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Smoking bans reduce heart attack rates by half, finds study

Kathleen Blanchard's picture
Smoking bans work to curb heart attacks, sudden cardiac death.

In a study presented today at the American Heart Association’s Scientific Sessions in Orlando, Mayo Clinic researchers show smoking bans at work reduce heart attacks. The finding is confirmation that second-hand smoke can kill.

But it’s not just heart attack incidences that declined and found in the study. Rates of sudden cardiac death also dropped after a smoke free ordinance was introduced in Olmsted County, Minn., even though other risk factors for heart disease remained the same such as obesity, high blood pressure, diabetes and high cholesterol.

Richard Hurt, M.D., director of Mayo Clinic’s Nicotine Dependence Center said, “The study shows that everyone, especially people with known coronary artery disease, should avoid contact with secondhand smoke. They should have no -- literally no -- exposure to secondhand smoke because it is too dangerous to their health.”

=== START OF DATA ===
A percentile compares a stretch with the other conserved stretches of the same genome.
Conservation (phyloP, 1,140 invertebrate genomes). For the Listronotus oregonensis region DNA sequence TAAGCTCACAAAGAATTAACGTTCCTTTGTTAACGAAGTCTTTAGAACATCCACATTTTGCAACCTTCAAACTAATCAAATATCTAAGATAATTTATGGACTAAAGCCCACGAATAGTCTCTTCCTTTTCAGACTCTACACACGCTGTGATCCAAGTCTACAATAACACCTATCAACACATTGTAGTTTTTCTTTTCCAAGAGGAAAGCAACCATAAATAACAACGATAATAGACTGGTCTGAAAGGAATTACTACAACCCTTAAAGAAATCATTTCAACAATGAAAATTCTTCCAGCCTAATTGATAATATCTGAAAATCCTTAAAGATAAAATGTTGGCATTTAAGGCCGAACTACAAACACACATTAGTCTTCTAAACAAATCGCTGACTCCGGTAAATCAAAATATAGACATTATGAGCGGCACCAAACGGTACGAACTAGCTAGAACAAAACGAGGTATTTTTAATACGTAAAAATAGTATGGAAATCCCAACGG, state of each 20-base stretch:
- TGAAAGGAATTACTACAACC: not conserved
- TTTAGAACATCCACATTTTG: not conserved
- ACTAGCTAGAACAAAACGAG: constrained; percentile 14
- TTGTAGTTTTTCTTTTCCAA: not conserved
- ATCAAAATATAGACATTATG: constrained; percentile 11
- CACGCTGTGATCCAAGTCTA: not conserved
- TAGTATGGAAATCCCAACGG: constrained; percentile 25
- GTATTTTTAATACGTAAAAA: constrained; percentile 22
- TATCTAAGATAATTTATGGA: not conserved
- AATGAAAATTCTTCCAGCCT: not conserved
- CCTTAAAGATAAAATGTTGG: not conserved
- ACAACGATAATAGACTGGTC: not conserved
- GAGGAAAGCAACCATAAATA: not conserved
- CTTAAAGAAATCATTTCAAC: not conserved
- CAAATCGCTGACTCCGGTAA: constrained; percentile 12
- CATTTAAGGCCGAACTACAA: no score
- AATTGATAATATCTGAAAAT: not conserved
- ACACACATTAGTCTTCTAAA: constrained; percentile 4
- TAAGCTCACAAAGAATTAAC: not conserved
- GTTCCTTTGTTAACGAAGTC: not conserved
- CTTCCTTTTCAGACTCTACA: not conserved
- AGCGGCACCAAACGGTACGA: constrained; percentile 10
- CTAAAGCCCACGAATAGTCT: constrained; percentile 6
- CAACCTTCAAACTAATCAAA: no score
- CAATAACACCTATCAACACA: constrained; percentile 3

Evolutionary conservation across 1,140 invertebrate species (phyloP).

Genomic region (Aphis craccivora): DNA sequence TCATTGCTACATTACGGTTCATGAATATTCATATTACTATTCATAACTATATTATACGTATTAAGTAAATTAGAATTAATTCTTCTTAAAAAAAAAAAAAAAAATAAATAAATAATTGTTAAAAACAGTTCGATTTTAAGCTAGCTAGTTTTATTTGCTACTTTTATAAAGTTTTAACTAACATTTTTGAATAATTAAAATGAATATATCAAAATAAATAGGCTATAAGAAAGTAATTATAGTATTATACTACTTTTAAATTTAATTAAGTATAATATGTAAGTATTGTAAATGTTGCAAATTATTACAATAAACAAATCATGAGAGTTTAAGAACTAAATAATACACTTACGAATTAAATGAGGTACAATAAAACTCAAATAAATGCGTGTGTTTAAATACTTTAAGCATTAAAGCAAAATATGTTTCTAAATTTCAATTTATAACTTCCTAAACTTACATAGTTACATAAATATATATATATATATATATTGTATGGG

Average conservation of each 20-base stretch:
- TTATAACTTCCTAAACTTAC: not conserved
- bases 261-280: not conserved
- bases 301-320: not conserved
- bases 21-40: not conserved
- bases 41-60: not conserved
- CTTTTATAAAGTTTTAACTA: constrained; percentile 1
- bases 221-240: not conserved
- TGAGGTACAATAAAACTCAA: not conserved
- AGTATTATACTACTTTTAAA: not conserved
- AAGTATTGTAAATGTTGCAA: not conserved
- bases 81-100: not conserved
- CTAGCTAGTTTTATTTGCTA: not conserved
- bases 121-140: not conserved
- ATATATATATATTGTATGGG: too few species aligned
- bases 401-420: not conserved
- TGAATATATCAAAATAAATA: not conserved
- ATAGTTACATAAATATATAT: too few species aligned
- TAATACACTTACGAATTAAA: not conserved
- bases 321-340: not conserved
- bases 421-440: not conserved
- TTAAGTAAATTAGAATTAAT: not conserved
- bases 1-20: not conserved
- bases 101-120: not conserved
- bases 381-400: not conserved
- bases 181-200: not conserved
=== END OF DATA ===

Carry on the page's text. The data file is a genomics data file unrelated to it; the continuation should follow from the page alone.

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Hurt also notes the study is the first to show smoke-free workplaces and residential smoking bans reduce sudden cardiac deaths.

We are going to use this information to help us convince corporations -- convince countries -- that this is the right thing to do to protect the health of their workers and their citizens,” Dr. Hurt says.

Hurt was involved in the pushing smoke-free legislation in Olmsted County and the state of Minnesota.

The finding should serve as an impetus for the Global Smoke-Free Worksite Challenge, which will encourage countries and corporations to move toward a smoke-free environment.

The study shows smoking bans reduce sudden cardiac deaths and heart attack rates; supporting evidence that second hand smoke is dangerous to the heart.